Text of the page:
Mobile Broadband in Kenya | The Ulwazi Programme at 09:55:56AM Friday, September 30, 2011
[...] Read the full article at iHub … [...]Reply
Bob A at 13:40:44PM Friday, September 30, 2011
I love the theoretical speeds of Kenya mobile broadband — 21mbps would be awesome. I needed a backup mobile device, so when Orange introduced their 3G+ modem at around KSh 3,000/=, we bought it. They looked up coverage on their map and our location was within the coverage and they confidently assured us that we would see 21mbps. Well, I didn’t really believe I would see that kind of speed, but I did hope for somewhere in the 5-10 mbps range. I got home, plugged in the modem, and checked the speed on speedtest.net. Wow! I got a blazing 0.12mbps! A couple of days later, I tested it again in a different location in the house and speedtest.net showed 2.89mbps. Better, but nowhere near 21mbps. And, I NEVER see download speeds anywhere near 2mbps — usually runs 25-75kbps.
Theory is great. I would prefer, however, for the companies to be up-front and say what we should reasonably expect in actual use. I would also prefer that they beef up their infrastructure to give the consumer really good internet access at reasonable prices.Reply
MM at 20:44:44PM Sunday, October 2, 2011
What we pay for and what we get are two completely different things!The telcos keep advertising ‘unlimited offers’ and ‘prices have come down’ but I do not think they are being as clear as they should in their adverts.I subscribed to one of the ‘unlimited plans’ thinking that I would be a very happy individual only to be disappointed.I could not get speeds faster than 40Kbps(on the higher side) and when I communicated with the company they informed me that unlimited internet is capped at 512Kbps and may be affected by my location and the number of people connected at any given time!Simply put,they admitted that I would have to be the luckiest man on earth to get anywhere close to 512Kbps.My biggest question was why they never bothered to specify this on their adverts,even in small print.What a shame from the leading service provider,it has now resorted to conning its clients!I must say that The CCK has completely lost its purpose as far as regulating the service providers is concerned.They should keep them accountable to their promises.If they claim that they are giving you 512Kbps,let them give you just that and nothing less!How they do it is entirely their engineers’ headaches.Reply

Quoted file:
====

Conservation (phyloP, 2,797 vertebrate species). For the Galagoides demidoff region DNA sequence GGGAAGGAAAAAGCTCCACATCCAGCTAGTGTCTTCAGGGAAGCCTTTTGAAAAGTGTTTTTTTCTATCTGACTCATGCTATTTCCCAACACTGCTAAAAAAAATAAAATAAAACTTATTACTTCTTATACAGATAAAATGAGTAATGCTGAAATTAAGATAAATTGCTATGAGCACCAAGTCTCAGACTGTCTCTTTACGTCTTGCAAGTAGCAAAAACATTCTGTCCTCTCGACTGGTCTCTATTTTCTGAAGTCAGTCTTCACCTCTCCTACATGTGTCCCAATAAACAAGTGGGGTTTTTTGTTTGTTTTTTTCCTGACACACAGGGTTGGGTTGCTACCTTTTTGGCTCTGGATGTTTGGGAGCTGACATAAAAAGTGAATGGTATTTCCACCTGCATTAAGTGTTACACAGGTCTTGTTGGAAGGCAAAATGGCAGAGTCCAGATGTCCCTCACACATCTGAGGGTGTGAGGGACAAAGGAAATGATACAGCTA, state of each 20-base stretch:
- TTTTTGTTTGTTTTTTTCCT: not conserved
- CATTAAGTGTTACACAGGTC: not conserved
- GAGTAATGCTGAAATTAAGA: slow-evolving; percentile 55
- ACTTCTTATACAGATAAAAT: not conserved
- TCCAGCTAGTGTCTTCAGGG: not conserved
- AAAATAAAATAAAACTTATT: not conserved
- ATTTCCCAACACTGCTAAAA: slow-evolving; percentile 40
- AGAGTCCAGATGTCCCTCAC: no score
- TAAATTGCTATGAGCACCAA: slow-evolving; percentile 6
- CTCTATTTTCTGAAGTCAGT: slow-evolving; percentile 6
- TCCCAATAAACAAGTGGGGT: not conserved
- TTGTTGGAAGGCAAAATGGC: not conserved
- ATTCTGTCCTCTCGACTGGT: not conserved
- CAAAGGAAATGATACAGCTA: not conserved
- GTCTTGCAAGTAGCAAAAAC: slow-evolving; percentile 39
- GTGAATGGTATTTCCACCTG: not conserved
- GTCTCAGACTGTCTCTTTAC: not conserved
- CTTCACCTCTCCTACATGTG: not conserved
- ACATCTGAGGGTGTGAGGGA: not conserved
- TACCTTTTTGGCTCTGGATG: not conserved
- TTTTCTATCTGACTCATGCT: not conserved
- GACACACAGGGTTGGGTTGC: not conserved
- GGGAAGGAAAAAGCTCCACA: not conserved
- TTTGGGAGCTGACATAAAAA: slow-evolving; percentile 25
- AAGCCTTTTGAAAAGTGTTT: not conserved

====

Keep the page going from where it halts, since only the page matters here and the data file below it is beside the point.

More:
iHub stats on mobile broadband in Kenya « nishauri | mobile for sexual health at 09:06:57AM Monday, January 30, 2012
[...] interesting statistics on mobile subscriptions, penetration and broadband usage patterns in Kenya. Patrick Munyi over at the iHub blog writes: Subscribers are now opting to access Internet and other web based services on the go from [...]Reply
Infographic: Mobile and Internet in Tanzania — WhiteAfrican at 16:41:35PM Wednesday, February 1, 2012
[...] iHub Research team has worked up an infographic on Tanzania to match their past ones on Kenya and Uganda. We’re looking at 50% mobile phone penetration in Tanzania, with about 22 million [...]Reply
This is a joke of a Minister. - Page 2 - Mashada Forums at 15:36:56PM Wednesday, April 4, 2012
[...] with bows and arrows instead of smartphones like kids do in my village. Check out the data here: Mobile Broadband in Kenya *iHub_ .. Last edited by baharia mzenge; Today at 07:25 [...]Reply
iHub: Experiencing the Energy at Nairobi’s Innovative ICT Facility | oikos Blog at 11:57:54AM Friday, September 7, 2012
[...] of the growth in Kenya's ICT sector has been made possible by the arrival of four fiber optic cables in 2009, with the fifth currently on its way. The cables dramatically increased download [...]Reply
iHub: Experiencing the Energy at Nairobi’s Innovative ICT Facility | Studentreporter at 06:49:57AM Saturday, September 8, 2012
[...] of the growth in Kenya’s ICT sector has been made possible by the arrival of four fiber optic cables in 2009, with the fifth currently on its way. The cables dramatically increased download speeds and [...]Reply